Everything that Maggie wants to do is hard for her. It takes an immense amount of concentration and practice in order for her to accomplish even the most mundane of tasks.
She didn’t spontaneously start jumping on a trampoline. I had to move her legs up and down until she started doing it herself. She didn’t walk up or down stairs until months had gone by with us moving her legs and hands into the appropriate position. She can climb a rock wall (with close supervision) because we practiced every single day for an entire summer.
But some things, no matter how hard we practice, how much we try, have just been too complicated for her. Like turning a knob, lifting her arms to take off her shirt, two handed high fives and until very recently: blowing bubbles.
She’s loved bubbles forever. You know, like a kid. But blowing bubbles on her own has been impossible. She would try to eat the wand when she was very small and then over time grew disinterested in it. I don’t know why I decided to try it the other day, but try it I did. And Maggie, with very little hesitation jumped right in.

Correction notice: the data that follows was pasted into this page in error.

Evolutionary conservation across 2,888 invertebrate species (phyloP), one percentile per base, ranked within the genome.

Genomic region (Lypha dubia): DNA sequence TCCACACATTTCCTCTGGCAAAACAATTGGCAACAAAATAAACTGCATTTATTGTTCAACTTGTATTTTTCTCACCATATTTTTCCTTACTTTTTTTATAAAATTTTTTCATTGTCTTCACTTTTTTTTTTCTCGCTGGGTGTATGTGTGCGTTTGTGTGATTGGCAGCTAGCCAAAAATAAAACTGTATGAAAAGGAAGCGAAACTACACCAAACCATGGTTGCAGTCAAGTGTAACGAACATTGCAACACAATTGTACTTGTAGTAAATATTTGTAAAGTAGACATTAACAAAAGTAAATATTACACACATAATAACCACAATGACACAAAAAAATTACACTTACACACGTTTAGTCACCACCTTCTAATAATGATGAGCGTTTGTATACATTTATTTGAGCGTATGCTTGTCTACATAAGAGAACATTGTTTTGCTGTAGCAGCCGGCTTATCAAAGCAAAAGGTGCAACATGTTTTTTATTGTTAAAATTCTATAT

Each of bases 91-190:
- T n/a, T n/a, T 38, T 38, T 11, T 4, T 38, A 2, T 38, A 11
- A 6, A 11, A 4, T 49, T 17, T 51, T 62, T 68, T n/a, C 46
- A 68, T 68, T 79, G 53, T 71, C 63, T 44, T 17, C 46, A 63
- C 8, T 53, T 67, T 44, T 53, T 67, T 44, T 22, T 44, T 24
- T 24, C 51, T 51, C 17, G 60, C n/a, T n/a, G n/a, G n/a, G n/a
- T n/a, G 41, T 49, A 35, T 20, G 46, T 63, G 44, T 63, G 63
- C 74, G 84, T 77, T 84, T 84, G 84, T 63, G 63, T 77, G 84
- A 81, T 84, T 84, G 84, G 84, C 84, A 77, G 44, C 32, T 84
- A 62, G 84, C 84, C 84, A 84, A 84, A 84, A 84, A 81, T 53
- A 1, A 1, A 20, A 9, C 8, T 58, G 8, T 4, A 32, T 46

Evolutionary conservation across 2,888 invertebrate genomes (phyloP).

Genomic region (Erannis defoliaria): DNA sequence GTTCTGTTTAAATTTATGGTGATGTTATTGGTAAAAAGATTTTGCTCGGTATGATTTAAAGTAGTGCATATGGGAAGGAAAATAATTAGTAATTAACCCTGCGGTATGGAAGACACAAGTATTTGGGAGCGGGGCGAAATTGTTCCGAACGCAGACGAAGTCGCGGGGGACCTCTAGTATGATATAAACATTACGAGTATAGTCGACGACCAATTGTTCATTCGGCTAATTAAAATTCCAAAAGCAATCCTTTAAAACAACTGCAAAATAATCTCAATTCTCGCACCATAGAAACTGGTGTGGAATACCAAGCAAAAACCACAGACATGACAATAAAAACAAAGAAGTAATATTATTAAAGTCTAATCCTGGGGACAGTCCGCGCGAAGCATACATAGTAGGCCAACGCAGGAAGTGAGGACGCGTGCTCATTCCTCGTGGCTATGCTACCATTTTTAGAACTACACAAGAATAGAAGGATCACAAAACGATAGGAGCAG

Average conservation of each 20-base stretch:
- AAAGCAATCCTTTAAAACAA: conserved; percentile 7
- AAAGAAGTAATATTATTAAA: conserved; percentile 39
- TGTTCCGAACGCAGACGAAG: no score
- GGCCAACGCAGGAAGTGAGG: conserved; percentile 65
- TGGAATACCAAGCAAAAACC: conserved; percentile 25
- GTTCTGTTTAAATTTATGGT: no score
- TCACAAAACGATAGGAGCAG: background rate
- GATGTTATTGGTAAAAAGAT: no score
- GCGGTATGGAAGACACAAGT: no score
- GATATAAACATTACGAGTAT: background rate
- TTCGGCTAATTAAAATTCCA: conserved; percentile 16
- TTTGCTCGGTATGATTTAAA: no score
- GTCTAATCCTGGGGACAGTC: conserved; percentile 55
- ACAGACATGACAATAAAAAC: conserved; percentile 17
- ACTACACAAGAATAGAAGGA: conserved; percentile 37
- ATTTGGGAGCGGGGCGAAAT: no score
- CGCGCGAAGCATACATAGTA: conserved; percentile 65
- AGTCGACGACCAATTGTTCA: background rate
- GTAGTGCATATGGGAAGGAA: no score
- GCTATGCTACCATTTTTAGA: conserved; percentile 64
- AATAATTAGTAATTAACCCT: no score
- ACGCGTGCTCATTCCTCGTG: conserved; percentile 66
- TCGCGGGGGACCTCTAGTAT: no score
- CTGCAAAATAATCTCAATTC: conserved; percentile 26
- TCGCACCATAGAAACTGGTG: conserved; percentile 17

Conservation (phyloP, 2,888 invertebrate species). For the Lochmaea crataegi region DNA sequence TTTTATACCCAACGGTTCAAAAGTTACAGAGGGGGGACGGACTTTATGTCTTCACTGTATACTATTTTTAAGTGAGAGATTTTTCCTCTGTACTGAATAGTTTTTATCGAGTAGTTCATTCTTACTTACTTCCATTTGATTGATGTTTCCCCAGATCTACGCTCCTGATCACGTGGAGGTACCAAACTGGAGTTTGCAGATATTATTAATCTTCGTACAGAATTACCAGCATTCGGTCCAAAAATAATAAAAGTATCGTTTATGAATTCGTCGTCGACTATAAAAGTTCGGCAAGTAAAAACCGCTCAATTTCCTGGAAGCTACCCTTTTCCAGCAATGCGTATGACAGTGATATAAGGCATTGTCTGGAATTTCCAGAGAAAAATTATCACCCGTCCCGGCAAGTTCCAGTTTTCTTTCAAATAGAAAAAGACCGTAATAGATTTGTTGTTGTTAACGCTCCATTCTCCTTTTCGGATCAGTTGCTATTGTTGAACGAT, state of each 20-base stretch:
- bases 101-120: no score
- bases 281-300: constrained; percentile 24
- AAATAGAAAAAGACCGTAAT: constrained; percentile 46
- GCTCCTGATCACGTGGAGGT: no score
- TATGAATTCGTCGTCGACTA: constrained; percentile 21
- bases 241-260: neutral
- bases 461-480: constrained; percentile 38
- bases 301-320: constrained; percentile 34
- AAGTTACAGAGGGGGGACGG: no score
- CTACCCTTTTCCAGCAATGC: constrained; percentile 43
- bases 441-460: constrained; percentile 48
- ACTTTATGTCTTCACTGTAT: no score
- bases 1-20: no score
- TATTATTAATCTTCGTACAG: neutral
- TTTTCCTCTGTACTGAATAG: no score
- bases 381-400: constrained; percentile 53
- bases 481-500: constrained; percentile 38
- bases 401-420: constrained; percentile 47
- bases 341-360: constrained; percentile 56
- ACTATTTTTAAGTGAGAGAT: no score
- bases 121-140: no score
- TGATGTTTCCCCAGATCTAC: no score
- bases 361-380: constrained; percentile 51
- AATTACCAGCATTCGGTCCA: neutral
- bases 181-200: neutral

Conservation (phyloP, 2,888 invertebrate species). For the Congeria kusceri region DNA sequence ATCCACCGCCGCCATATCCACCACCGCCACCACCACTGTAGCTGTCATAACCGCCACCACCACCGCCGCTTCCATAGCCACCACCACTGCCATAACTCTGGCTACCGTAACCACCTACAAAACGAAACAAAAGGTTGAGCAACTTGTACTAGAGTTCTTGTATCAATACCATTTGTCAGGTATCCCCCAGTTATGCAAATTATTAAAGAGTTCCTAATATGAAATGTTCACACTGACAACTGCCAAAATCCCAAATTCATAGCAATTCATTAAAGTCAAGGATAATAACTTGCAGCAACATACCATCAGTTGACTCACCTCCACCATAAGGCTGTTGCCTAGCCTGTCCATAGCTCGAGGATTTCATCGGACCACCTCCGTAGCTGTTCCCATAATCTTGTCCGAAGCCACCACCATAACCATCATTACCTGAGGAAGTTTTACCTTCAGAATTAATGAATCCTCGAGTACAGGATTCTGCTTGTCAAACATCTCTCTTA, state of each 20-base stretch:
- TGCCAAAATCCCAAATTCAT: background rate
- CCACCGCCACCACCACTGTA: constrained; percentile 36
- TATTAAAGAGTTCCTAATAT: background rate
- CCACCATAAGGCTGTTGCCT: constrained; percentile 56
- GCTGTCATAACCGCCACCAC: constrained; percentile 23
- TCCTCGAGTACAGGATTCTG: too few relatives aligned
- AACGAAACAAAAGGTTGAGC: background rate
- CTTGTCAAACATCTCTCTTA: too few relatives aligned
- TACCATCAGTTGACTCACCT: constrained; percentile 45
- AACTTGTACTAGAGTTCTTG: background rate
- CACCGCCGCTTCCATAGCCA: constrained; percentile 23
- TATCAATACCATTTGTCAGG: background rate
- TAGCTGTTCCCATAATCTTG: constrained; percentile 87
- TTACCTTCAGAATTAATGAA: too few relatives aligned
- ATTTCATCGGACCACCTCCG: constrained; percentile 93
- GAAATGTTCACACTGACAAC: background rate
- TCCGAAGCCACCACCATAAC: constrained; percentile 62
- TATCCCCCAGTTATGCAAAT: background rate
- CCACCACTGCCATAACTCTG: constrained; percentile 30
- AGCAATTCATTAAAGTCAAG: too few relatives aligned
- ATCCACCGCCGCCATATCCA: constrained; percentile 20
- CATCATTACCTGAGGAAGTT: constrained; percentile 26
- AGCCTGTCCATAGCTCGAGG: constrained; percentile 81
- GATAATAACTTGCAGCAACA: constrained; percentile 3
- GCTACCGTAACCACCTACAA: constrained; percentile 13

I know it seems small to people. It also may even be a little sad that I’m that excited about a 5 year old blowing a bubble. But it’s more than that. It’s years of hard work paying off. Not just by us, and Maggie, but her speech therapist Deandra and best friend/aide Shelly have been working on this for ever, too. It’s, what I can only imagine, years of frustration, wanting to blow bubbles and being unable to coordinate her muscles to do so. It’s a major accomplishment for her.
It’s one less thing that’s hard for her. And until that number is zero, I’m going to get excited about every single one she crosses off the list.